3. Put rice and cold water into a pot. The ratio should be 2 cups rice (pre-washing) to 2.5 cups water. If you’re just one lonely person eating alone, halve this. Do not add salt!

4. Make a little well in the rice. I have no idea why you do this. I was just told to do it. The best explanation anyone has given me is a “Eeeeeeeeeeeh…. delicious”. 

5. Let the rice soak. The amount of time this takes depends on how old your rice is. No less than 30 minutes, no more than 4 hours in summer, 8 hours in winter. I just do 30 minutes (if even).

6. Turn on fire. Let the water come to the boil without the lid on. Watch it like a hawk. If it’s boiling away for minutes on end your rice will turn out badly and tiny Japanese grannies will swoop ninja-style into your kitchen to scold you thoroughly.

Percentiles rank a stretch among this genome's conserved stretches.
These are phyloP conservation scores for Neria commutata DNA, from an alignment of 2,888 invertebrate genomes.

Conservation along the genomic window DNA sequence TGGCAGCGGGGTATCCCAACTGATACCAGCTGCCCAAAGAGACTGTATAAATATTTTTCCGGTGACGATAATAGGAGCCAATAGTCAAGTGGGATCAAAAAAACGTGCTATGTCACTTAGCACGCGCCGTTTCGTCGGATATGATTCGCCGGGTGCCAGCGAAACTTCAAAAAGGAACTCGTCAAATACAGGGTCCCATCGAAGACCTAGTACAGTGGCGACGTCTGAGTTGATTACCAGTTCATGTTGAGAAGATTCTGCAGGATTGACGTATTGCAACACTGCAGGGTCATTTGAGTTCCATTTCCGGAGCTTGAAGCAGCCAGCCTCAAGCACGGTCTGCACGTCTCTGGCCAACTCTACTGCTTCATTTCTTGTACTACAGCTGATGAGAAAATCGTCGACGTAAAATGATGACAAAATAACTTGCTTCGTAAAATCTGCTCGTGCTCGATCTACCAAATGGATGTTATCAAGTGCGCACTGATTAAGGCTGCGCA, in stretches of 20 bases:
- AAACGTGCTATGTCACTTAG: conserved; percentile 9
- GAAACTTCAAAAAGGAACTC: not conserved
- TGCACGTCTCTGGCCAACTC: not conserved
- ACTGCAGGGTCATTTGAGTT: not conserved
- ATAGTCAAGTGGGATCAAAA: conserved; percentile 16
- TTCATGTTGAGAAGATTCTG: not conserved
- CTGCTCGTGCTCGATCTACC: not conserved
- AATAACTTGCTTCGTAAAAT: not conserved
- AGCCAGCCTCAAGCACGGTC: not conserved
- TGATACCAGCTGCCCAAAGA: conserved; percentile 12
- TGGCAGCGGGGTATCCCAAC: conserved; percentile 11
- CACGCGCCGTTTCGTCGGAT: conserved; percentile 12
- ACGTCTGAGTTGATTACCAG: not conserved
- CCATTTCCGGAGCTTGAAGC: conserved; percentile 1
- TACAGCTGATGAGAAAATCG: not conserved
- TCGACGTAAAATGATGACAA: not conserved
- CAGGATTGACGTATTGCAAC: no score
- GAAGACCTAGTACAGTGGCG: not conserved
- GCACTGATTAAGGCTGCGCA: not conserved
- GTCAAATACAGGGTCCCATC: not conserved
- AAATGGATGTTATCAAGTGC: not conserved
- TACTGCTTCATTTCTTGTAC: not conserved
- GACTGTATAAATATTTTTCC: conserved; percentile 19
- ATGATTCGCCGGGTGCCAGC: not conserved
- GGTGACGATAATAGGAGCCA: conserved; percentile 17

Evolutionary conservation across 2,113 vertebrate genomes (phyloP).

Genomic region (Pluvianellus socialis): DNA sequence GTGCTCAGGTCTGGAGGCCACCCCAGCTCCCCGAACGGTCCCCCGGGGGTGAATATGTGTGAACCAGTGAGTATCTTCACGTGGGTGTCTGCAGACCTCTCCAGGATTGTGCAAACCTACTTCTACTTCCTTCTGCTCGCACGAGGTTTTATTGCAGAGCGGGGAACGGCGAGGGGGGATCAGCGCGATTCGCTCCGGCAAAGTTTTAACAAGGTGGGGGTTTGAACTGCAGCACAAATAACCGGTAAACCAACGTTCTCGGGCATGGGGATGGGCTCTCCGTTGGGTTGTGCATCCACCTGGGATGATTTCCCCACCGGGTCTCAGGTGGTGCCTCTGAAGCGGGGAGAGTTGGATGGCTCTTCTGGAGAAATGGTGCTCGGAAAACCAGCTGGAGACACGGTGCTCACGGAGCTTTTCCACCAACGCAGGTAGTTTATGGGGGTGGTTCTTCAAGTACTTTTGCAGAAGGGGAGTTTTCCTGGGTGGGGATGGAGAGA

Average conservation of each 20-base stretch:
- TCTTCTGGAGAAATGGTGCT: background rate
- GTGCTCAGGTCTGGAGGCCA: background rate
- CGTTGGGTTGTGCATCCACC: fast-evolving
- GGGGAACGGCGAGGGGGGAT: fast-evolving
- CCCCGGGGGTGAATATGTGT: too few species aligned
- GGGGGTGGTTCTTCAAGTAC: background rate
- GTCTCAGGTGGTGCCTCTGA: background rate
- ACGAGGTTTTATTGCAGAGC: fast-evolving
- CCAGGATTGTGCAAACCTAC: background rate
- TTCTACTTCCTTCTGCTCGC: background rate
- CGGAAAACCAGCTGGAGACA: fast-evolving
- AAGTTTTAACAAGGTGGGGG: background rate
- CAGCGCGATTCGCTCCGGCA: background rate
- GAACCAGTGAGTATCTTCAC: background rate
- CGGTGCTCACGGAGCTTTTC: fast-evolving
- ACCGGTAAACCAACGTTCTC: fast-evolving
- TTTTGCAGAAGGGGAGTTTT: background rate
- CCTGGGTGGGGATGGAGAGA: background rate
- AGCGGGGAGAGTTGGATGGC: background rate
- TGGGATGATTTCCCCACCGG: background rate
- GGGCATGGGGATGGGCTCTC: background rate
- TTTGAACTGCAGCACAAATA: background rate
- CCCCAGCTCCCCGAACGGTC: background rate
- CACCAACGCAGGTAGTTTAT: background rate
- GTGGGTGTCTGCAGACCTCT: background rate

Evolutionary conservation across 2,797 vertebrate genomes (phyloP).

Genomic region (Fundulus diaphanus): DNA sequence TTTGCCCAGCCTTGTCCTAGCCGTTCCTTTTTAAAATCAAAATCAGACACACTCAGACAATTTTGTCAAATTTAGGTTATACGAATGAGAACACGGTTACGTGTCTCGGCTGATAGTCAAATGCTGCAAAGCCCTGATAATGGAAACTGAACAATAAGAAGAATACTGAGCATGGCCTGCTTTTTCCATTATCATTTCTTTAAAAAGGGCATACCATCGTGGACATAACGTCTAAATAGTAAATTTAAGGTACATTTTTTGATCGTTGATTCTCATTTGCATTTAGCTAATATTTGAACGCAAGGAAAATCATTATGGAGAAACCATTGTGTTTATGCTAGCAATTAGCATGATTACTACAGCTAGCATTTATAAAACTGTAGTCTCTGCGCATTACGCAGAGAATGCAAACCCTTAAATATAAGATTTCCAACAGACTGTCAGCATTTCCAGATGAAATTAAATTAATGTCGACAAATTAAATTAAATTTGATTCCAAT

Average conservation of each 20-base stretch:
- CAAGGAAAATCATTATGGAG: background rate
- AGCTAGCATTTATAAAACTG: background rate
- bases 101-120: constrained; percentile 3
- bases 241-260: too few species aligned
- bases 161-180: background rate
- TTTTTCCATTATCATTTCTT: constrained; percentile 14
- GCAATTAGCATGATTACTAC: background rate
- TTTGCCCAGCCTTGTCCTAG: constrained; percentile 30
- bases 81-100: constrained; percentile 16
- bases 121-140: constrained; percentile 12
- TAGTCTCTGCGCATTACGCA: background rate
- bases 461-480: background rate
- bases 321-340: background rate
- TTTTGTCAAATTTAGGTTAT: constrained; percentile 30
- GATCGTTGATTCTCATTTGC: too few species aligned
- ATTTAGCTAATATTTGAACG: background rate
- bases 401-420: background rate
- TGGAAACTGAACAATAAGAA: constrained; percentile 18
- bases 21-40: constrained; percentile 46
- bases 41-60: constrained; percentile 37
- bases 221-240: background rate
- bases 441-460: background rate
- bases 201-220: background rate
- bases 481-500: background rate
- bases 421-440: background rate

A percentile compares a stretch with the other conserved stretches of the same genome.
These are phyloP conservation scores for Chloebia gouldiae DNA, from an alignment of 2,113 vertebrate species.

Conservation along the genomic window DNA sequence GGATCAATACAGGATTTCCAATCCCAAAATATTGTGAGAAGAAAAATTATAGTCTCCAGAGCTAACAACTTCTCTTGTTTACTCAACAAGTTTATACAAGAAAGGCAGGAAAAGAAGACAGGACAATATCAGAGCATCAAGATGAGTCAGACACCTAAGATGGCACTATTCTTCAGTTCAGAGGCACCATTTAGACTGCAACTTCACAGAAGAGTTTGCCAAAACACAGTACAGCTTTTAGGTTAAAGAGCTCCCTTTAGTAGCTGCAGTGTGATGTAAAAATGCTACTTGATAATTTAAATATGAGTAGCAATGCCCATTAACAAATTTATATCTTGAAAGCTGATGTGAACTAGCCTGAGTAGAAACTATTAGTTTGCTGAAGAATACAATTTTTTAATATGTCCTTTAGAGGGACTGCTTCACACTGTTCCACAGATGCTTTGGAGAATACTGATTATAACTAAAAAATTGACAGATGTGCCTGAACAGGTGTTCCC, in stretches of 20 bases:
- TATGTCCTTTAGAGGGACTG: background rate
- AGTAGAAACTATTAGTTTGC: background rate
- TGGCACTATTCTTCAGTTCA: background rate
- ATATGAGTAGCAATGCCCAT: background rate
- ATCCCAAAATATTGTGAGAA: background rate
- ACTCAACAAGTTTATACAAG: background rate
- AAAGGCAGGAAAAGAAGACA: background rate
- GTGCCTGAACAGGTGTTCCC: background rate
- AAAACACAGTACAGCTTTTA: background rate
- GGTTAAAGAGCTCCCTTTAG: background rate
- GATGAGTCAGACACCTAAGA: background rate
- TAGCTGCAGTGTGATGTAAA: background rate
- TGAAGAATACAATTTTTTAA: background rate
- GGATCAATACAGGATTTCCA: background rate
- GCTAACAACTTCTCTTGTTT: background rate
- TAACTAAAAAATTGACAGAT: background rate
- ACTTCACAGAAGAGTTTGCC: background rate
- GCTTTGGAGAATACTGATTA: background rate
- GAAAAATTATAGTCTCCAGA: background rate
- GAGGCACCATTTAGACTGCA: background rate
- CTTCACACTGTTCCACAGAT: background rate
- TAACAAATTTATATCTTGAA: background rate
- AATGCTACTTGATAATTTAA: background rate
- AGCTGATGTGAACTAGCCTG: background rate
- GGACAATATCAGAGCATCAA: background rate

7. Put the lid on, turn down the heat. Turn it down almost as low as it’ll go. Set your timer/phone/computer for 15 minutes. Don’t take the lid off to peek inside. Don’t stir. Just let it do it’s thing. 

8. Let it sit. When your timer goes off turn off the heat. Don’t take the lid off. Leave it to continue cooking under it’s own heat for 10 whole minutes

9. Break it up. Use a rice spatula (or in my case, a spoon) to break up the brick of rice. The grains will separate out (slightly) and stop it coagulating into a big starchy mess. It should be kind of sticky and fluffy.

10. Eat. Even though I like rice, I can’t eat it plain. I buy packets of sprinkly stuff in the supermarket/kombini and mix it through the rice. Current favourite is sour Japanese plum with black sesame seeds.

Pre-Washed Japanese Rice

 

musenmai blog

Back in the days of yore, every morning at 5am, housewives all over Japan could be found washing rice for the family’s meals.